Nevertheless, struggling with my vertigo, I joined the sluggish train of bodies making their way up the metal steps. The 1.6-hectare summit has a surviving bathing pool and foundations: I sat down and gazed across the humid jungle canopy as Kassapa must once have done.
The relative smallness of Sri Lanka (slightly smaller than Ireland but with a population of 20 million) makes travel between its historic sites an easy matter. After Sigiriya, I drove to Polonnaruwa. One thousand years ago, a city flourished here. Bleached by the tropical glare, the ruins of its many palaces, temples, shrines and bathing pools survive.
When I made my first visit to Polonnaruwa in 1995, I hired a bicycle and made a more leisurely tour of the ruins. Although the stinging sunshine and adrenalin boost gave that trip an extra edge, my latest visit in an air-conditioned car made things a little easier.
And on my latest trip to the stone Buddhas of the Gal Vihara shrine, I found myself amidst pilgrims as a monk in orange robes chanted incantations. Whatever blessings he conferred upon me were unexpected. Then again, the very word “serendipity”, the faculty of a chance lucky discovery, is derived from serendib, the name given to Sri Lanka by Arab mariners during the Middle Ages.
On my last visit, I took one of the spartan but punctual trains to Kandy, a city of around 100,000 people nestled within the misty hills of the central highlands. This area was the last part of the island to fall to the British in the early 19th century. Low caste Tamil labourers were imported from southern India to work on tea estates. Some of the tea factories are open to visitors and on the slopes around the buildings, female labourers, baskets tied to their backs, still pluck away at the bushes.
Overlooking the lake in the centre of Kandy is the Dalada Maligawa (Temple of the Tooth), said to house an incisor of the Buddha himself in a casket. If a visit to Sri Lanka coincides with the August full moon, it is all but mandatory to get to Kandy in time for the Esala Perehera festival.
As evening descends, lines of drummers, acrobats and jugglers will traverse a specially cleared route, blowing into conch shells, pounding drums and twirling wheels of fire. By night time, up to 60 elephants, adorned in capes studded with electric lights, will plod along after them.
Each elephant resembles a shuffling Christmas tree on four legs. Watching them pass, with the air smoky and shimmering and with the drums roaring, there is a sense of having dropped out of the 21st century and into a place of dark, primordial exuberance.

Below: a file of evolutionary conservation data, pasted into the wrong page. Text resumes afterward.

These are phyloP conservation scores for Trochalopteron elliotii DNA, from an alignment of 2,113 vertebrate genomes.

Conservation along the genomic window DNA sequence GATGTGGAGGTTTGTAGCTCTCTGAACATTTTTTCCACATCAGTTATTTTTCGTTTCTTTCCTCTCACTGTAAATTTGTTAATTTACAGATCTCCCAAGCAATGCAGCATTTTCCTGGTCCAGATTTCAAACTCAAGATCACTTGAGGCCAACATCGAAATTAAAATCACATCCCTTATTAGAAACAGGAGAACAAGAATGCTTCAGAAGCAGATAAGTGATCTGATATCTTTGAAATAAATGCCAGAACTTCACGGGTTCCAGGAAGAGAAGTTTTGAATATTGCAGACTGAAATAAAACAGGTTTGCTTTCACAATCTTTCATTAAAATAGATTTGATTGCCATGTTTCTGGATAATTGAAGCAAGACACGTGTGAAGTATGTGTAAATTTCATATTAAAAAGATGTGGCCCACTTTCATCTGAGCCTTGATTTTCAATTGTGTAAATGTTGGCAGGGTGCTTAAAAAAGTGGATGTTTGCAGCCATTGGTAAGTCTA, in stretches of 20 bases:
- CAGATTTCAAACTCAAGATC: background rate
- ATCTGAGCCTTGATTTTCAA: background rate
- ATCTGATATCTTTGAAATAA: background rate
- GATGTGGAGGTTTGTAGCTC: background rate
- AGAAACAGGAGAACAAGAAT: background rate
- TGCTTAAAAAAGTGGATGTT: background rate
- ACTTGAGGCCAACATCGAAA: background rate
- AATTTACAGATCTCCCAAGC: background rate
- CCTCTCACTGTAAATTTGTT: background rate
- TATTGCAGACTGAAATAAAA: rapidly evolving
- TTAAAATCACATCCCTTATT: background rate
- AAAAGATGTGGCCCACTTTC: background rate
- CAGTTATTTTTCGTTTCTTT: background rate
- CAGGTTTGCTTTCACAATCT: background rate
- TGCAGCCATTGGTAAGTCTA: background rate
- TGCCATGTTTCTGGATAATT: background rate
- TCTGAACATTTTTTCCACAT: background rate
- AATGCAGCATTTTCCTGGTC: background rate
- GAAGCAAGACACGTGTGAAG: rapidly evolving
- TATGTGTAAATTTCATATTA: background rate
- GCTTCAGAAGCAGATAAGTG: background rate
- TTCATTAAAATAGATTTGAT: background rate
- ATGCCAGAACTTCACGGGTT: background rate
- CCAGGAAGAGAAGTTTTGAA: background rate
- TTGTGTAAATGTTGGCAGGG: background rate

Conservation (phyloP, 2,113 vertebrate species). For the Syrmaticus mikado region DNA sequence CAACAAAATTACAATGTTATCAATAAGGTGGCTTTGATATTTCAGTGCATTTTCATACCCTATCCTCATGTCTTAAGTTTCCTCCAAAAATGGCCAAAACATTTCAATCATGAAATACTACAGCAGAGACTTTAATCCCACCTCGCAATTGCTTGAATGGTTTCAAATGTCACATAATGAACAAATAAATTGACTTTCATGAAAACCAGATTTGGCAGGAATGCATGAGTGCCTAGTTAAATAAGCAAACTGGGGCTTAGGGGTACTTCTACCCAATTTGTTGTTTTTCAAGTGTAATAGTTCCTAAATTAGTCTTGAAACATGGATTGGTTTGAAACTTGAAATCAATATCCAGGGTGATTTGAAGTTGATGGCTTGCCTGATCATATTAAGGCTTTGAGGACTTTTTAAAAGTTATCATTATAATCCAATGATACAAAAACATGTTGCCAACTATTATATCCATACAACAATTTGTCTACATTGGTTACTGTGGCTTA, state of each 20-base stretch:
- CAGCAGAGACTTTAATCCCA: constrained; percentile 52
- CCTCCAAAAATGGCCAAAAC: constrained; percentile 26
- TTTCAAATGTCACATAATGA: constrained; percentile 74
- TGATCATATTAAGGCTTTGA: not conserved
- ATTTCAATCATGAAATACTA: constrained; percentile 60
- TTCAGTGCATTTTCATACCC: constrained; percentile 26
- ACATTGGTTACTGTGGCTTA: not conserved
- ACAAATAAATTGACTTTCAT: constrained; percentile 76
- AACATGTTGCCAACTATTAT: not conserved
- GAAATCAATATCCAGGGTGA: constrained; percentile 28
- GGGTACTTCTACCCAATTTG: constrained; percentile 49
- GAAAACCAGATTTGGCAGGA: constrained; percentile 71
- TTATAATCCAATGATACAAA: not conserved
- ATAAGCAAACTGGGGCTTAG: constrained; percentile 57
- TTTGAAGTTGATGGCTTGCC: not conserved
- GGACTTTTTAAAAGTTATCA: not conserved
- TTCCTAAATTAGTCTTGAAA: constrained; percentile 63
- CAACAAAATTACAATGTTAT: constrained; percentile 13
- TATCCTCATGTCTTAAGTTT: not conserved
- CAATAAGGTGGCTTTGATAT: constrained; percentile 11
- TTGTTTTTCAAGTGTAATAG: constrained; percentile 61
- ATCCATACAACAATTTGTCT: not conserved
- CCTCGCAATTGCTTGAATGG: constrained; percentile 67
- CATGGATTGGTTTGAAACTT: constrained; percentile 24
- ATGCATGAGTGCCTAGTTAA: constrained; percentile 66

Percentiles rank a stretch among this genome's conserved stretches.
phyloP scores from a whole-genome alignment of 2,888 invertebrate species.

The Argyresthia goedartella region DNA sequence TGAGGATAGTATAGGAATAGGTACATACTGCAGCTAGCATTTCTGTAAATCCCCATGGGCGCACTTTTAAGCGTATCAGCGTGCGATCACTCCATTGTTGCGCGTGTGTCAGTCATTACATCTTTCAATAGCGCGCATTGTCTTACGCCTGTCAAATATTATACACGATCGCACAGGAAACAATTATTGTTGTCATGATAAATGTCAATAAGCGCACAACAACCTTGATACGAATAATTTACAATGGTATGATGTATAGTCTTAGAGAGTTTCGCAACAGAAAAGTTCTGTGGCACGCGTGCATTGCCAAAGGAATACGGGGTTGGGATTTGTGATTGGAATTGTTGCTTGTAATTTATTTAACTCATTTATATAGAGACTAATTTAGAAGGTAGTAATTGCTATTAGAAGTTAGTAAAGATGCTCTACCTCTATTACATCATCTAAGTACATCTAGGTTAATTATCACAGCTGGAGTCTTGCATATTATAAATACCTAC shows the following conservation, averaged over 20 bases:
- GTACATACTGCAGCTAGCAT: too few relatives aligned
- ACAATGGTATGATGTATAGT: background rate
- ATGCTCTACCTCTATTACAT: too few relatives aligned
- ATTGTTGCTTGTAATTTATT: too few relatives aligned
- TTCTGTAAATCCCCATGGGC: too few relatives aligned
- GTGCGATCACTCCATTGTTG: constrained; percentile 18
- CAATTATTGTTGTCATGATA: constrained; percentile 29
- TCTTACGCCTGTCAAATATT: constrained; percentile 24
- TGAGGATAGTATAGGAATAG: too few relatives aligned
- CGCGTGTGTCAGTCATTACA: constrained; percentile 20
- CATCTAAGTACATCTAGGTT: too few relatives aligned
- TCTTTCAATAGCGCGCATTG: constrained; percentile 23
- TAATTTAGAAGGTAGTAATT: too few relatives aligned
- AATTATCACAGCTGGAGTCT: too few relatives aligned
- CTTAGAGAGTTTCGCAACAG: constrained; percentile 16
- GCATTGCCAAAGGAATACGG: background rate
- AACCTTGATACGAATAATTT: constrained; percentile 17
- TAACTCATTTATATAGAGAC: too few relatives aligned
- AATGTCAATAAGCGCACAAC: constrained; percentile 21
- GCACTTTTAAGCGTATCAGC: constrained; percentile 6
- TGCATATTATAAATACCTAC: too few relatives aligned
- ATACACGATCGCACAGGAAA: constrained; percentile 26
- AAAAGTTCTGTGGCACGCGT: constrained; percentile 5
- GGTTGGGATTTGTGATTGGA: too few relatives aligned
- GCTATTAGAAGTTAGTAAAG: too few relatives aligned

THE COASTLINES of the island, lashed by the December 2004 tsunami, are again alive with tourist activity. The east coast, once out of bounds, is earmarked for post-war redevelopment. The eastern port city of Trincomalee, encroaching upon seven scallop-shaped bays, was called “the finest natural harbour in the world” by Horatio Nelson.
I took a train to Trincomalee, my first visit since the end of the war. A decade ago, confined to one of its few guest houses after evening curfew, I listened to the thump and rumble of artillery as the navy retaliated against a seaborne attack by the Tamil Tigers.
Now, with new hotels and guest houses appearing, it is perfectly possible to drive out of the town to expanses of ivory beaches, indulging in some snorkelling later on. Wherever you go, there are bound to be surprises. Such is the way of an island that gave the English language the word serendipity.
Sri Lanka Where to . . .
Where to stay
The Galle Face Hotel in Colombo (gallefacehotel.com) and Queen’s Hotel in Kandy (queenshotel.lk) offer a colonial atmosphere.
The Colombo Hilton (hilton.com), Lanka Oberoi (oberoihotels.com) and Taj Samudra (tajhotels.com) are top range hotels in Colombo but most major towns in the country offer budget hotels and guest houses. Accommodation becomes more basic the further north and east you travel.
The Middle Eastern Airlines offer the best deals on flights, usually via the United Arab Emirates. Etihad (etihadairways.com) and Qatar Airways (qatarairways.com) offer flights to Colombo starting from €890. Also try Cathay Pacific (cathaypacific.com) and Sri Lanka Airlines (srilankan.aero).
Malarial prophylactics are advised for travel to Sri Lanka, as are insect repellent and sun cream.
The wet season alternates between different regions of the island with rains in the south and west during the summer months and in the north and east during the winter months.
Vaccinations against typhoid, tetanus and hepatitis A are recommended. Consult your doctor before travelling.
© 2011 The Irish Times